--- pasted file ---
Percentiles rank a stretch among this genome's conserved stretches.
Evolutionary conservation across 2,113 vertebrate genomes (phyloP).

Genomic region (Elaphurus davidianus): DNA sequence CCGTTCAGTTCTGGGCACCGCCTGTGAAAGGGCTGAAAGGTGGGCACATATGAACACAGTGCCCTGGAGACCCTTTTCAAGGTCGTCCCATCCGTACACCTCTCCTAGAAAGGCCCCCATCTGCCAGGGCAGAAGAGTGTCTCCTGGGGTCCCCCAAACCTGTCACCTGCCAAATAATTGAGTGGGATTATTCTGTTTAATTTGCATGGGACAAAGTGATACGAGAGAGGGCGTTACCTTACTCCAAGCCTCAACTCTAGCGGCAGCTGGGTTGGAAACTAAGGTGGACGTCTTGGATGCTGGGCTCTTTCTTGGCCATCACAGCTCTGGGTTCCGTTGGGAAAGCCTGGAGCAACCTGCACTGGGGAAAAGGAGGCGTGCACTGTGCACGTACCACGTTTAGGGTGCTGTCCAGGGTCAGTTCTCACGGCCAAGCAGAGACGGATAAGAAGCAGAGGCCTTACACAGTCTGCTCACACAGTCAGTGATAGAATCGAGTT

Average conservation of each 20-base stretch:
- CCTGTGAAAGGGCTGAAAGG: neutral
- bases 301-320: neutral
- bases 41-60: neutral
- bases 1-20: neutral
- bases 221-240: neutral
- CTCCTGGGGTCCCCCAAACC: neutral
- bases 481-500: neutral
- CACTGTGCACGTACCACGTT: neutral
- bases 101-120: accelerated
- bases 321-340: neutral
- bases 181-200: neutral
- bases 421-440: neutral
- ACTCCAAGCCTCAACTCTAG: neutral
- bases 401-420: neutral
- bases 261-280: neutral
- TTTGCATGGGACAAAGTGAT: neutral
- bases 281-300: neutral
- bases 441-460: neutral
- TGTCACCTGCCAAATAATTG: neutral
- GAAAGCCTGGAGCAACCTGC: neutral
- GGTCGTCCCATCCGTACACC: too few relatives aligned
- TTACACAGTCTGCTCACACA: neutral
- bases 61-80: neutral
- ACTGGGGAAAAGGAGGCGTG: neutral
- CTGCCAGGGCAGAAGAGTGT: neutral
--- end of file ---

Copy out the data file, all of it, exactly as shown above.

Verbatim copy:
Percentiles rank a stretch among this genome's conserved stretches.
Evolutionary conservation across 2,113 vertebrate genomes (phyloP).

Genomic region (Elaphurus davidianus): DNA sequence CCGTTCAGTTCTGGGCACCGCCTGTGAAAGGGCTGAAAGGTGGGCACATATGAACACAGTGCCCTGGAGACCCTTTTCAAGGTCGTCCCATCCGTACACCTCTCCTAGAAAGGCCCCCATCTGCCAGGGCAGAAGAGTGTCTCCTGGGGTCCCCCAAACCTGTCACCTGCCAAATAATTGAGTGGGATTATTCTGTTTAATTTGCATGGGACAAAGTGATACGAGAGAGGGCGTTACCTTACTCCAAGCCTCAACTCTAGCGGCAGCTGGGTTGGAAACTAAGGTGGACGTCTTGGATGCTGGGCTCTTTCTTGGCCATCACAGCTCTGGGTTCCGTTGGGAAAGCCTGGAGCAACCTGCACTGGGGAAAAGGAGGCGTGCACTGTGCACGTACCACGTTTAGGGTGCTGTCCAGGGTCAGTTCTCACGGCCAAGCAGAGACGGATAAGAAGCAGAGGCCTTACACAGTCTGCTCACACAGTCAGTGATAGAATCGAGTT

Average conservation of each 20-base stretch:
- CCTGTGAAAGGGCTGAAAGG: neutral
- bases 301-320: neutral
- bases 41-60: neutral
- bases 1-20: neutral
- bases 221-240: neutral
- CTCCTGGGGTCCCCCAAACC: neutral
- bases 481-500: neutral
- CACTGTGCACGTACCACGTT: neutral
- bases 101-120: accelerated
- bases 321-340: neutral
- bases 181-200: neutral
- bases 421-440: neutral
- ACTCCAAGCCTCAACTCTAG: neutral
- bases 401-420: neutral
- bases 261-280: neutral
- TTTGCATGGGACAAAGTGAT: neutral
- bases 281-300: neutral
- bases 441-460: neutral
- TGTCACCTGCCAAATAATTG: neutral
- GAAAGCCTGGAGCAACCTGC: neutral
- GGTCGTCCCATCCGTACACC: too few relatives aligned
- TTACACAGTCTGCTCACACA: neutral
- bases 61-80: neutral
- ACTGGGGAAAAGGAGGCGTG: neutral
- CTGCCAGGGCAGAAGAGTGT: neutral